Whether you’re a seasoned WordPress developer or just getting started, sooner or later, you’re going to run into errors. When that happens, it’s important to know where your WordPress error logs location so you can debug and fix the issue.
You may be confused about how do I check WordPress error log files. We will show you where to find your WordPress error log file and how to interpret the information inside.
What is an Error Log?
An error log records your website’s error messages and when they occur. If you turn on the debug mode in WordPress, these messages are stored in a file for later inspection.
You can use your WordPress error log as a troubleshooting tool to find plugins, themes, or code that may be causing problems. Afterward, you can find a solution to these WordPress errors.
Keeping an eye on the error logs will help you fix problems like “screen death” in WordPress, invalid JSON errors, PHP errors, and “Sorry, you can’t access this page”. Right now, you are wondering where I can find WordPress error logs?
Let’s examine where to look for and how to check your WordPress error logs. The first step is to turn on debug mode in WordPress. You can do this with code or through a plugin. Here are the steps you need to take.
How to Enable WordPress Debug Mode with a Plugin
WordPress does not log any errors by default because debugging is turned off. When you still have access to your WordPress site, you can use a plugin to enable debug mode. Your first step will be to install the WP Debugging plugin on your WordPress site.
Installing the plugin automatically activates WordPress debug mode, and all error messages on your site are now logged.
How to Enable WordPress Debug Mode with Code?
WordPress also allows you to activate debug mode through code. It is for you if you’re an experienced WordPress user or having trouble accessing your WordPress admin area. Your next step is to edit the wp-config.php file using your WordPress hosting control panel’s file manager or FTP client.
Once you’ve opened the file, look for the text that says, “That’s all, stop editing! Happy blogging.”.
You should add the following code just before this line:
define( 'WP_DEBUG', true ); define( 'WP_DEBUG_LOG', true );
WordPress Error Logs: How to Find and Access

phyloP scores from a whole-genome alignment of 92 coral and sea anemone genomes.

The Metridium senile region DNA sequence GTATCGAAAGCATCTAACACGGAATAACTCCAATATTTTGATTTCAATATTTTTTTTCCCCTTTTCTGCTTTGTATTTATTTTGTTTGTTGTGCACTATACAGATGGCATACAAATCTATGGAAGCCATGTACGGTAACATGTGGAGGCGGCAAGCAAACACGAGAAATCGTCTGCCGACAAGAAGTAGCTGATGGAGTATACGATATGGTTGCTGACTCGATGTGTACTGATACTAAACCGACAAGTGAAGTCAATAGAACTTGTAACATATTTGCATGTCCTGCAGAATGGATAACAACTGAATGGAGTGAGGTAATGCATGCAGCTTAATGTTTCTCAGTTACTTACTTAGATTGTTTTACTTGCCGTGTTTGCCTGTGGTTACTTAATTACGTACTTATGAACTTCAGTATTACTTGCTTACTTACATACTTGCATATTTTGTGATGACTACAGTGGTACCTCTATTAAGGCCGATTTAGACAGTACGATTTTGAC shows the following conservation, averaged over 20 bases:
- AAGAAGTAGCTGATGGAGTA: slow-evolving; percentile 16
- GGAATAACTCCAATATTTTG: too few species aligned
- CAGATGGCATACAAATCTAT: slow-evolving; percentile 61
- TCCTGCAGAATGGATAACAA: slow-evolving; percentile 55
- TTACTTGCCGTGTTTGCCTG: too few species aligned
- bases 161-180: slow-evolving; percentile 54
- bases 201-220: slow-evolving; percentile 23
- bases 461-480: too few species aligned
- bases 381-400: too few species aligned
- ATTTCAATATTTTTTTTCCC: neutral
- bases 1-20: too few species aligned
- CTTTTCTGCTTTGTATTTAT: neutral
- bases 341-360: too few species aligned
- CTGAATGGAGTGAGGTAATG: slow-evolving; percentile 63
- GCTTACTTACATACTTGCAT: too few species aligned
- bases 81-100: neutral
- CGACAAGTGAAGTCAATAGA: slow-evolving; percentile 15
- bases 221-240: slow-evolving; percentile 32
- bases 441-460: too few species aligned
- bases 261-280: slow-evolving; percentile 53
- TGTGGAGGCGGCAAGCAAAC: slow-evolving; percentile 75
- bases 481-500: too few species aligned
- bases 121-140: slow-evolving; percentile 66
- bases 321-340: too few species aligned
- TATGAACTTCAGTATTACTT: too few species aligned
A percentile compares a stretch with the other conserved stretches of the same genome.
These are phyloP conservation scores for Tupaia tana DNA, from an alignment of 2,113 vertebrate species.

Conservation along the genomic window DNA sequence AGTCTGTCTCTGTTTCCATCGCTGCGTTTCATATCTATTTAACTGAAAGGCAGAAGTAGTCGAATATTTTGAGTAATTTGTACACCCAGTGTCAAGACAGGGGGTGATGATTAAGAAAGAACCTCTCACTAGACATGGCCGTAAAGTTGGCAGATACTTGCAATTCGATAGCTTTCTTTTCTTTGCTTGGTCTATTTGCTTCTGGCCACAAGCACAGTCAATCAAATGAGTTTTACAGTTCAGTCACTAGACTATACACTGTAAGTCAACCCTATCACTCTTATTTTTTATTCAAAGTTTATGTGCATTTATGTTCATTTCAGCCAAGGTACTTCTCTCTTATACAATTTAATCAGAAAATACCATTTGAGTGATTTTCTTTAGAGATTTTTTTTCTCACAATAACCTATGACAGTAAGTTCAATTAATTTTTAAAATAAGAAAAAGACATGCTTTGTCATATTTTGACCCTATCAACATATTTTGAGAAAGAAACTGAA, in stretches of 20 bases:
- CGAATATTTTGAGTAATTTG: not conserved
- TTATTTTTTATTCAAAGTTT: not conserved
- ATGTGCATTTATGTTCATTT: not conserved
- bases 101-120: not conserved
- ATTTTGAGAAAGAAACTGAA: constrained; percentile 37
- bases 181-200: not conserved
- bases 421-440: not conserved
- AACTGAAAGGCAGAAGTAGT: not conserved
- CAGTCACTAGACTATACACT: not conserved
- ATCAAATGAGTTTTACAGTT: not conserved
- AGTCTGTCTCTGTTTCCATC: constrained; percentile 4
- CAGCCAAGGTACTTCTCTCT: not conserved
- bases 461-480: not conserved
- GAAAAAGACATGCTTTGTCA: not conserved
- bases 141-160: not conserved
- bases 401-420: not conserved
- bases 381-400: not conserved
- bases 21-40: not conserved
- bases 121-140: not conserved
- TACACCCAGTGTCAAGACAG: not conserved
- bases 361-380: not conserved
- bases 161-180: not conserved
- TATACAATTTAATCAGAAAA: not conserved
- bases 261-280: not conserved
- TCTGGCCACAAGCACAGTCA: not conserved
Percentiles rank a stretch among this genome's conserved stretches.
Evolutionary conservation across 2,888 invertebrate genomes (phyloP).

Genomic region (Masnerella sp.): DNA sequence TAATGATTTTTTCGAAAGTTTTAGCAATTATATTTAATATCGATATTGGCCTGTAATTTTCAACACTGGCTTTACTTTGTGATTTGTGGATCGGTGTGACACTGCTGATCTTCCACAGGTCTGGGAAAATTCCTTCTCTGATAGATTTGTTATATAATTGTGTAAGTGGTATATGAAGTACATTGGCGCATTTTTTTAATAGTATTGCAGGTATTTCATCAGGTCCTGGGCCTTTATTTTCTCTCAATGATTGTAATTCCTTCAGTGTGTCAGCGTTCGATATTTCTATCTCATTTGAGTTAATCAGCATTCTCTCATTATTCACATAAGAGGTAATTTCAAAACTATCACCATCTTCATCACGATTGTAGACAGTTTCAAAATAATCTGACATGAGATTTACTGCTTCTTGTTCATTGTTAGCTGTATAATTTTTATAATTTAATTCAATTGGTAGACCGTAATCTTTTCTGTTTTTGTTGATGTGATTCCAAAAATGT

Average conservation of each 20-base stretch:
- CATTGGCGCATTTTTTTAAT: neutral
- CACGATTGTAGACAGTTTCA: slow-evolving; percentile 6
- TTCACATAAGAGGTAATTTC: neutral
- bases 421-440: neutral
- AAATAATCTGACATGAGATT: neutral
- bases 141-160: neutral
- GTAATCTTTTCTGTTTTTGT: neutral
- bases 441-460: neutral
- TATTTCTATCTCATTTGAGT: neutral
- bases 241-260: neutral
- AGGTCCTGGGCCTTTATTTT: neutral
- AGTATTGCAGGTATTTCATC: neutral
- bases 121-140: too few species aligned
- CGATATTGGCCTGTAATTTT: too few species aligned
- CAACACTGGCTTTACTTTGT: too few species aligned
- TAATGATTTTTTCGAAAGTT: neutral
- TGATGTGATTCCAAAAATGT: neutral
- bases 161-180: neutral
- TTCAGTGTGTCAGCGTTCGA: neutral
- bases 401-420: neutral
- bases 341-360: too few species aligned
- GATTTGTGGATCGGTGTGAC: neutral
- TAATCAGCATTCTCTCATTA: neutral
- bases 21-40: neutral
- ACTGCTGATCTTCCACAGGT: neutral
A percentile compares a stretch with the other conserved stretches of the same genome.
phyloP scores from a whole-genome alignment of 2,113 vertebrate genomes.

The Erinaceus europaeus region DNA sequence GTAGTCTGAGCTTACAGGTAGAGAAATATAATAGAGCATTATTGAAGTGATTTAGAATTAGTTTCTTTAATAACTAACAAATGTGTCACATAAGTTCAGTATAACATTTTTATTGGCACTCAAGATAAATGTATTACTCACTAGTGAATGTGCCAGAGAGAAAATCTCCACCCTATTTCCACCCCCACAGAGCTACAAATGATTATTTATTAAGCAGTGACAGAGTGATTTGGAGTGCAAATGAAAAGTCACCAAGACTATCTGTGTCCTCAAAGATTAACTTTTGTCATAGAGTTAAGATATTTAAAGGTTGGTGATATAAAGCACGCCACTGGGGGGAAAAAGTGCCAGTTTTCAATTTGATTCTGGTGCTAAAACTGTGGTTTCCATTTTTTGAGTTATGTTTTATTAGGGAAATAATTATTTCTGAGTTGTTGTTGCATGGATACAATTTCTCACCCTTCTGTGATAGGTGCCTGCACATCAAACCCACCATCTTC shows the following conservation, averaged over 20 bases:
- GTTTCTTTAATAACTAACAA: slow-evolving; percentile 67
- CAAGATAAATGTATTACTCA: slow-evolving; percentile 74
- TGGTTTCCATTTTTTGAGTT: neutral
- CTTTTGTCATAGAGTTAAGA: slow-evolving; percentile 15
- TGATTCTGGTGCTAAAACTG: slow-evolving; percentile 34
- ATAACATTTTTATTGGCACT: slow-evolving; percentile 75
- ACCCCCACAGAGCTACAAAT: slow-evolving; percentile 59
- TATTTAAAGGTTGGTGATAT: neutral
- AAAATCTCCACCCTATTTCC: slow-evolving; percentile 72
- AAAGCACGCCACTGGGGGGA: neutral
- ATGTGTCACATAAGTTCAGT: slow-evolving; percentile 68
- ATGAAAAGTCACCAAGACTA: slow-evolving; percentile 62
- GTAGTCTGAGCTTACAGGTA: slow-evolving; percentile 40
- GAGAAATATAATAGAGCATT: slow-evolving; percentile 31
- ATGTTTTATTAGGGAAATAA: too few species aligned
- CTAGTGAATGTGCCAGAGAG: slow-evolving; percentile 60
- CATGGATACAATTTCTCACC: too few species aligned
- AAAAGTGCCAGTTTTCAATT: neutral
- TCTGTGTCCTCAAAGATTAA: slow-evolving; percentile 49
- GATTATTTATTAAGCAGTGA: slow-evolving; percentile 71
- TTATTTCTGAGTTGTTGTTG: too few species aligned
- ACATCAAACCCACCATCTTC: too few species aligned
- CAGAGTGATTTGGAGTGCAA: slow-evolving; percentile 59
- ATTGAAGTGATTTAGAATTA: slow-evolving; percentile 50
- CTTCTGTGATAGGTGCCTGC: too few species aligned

Now that you have turned on debug mode in WordPress, You may wonder how do I check WordPress error log? Your WordPress error logs will record any error messages that appear on your website from now.
The first time you see your logs, they will be empty. To save the error messages to the log file, you will need to relocate the problem again on your site. In particular, you should review any posts or pages causing an error again.
In the next step, you will need to connect to your website using an FTP client or the file manager included in your WordPress hosting control panel. If you’ve never used FTP before, you might want to look at a youtube tutorial on how to upload files to WordPress using FTP.
Navigate to the /wp-content/ folder once you have connected. You’ll find a file called debug.log inside the folder. Here you’ll find a record of every mistake, notice, and warning WordPress has ever logged.
You must download, view, or edit this file to see what’s inside the file. Next, review the error messages and the time and date of the occurrence. You can use this information to figure out what’s wrong with your website and how to fix it.
WordPress Error Logs: How to Fix Issues
When you check the WordPress error logs, you can see the error message recorded when there was a problem. Please note that the times displayed are UTC, not your local time.
The error message may not be clear to most people, but it’s a good place to start when determining what went wrong. If you take note of the error message and code associated with the error, you may be able to fix the problem.
You can also get help from the official WordPress forums, the WordPress support team at your web host, or the support area for the plugin or the support section associated with the plugin or theme you’re having trouble with.
Disabling the WordPress Debug Mode
You should turn off debug mode once you’ve resolved the problem with your WordPress site. Leaving it on may cause your website to slow down and leak information you don’t want to get out, which may compromise your security.
If you have enabled debug mode through a plugin, you can disable the WP Debugging plugin from the Plugins » Installed Plugins menu.
You could edit the wp-config.php file as you did before if you used code to turn on debug mode.
In your code, you will need to set the WP_DEBUG and WP_DEBUG_LOG lines to ‘false’
That’s today’s roundup about finding and accessing WordPress error logs. As this guide shows, activating and accessing WordPress error logs is easy if you have access using the plugin and your hosting control panel. It’s important to understand how to activate the debugging mode so you can read logs in case you run into problems.
We hope this tutorial helped you learn where your WordPress error logs are and how to check them.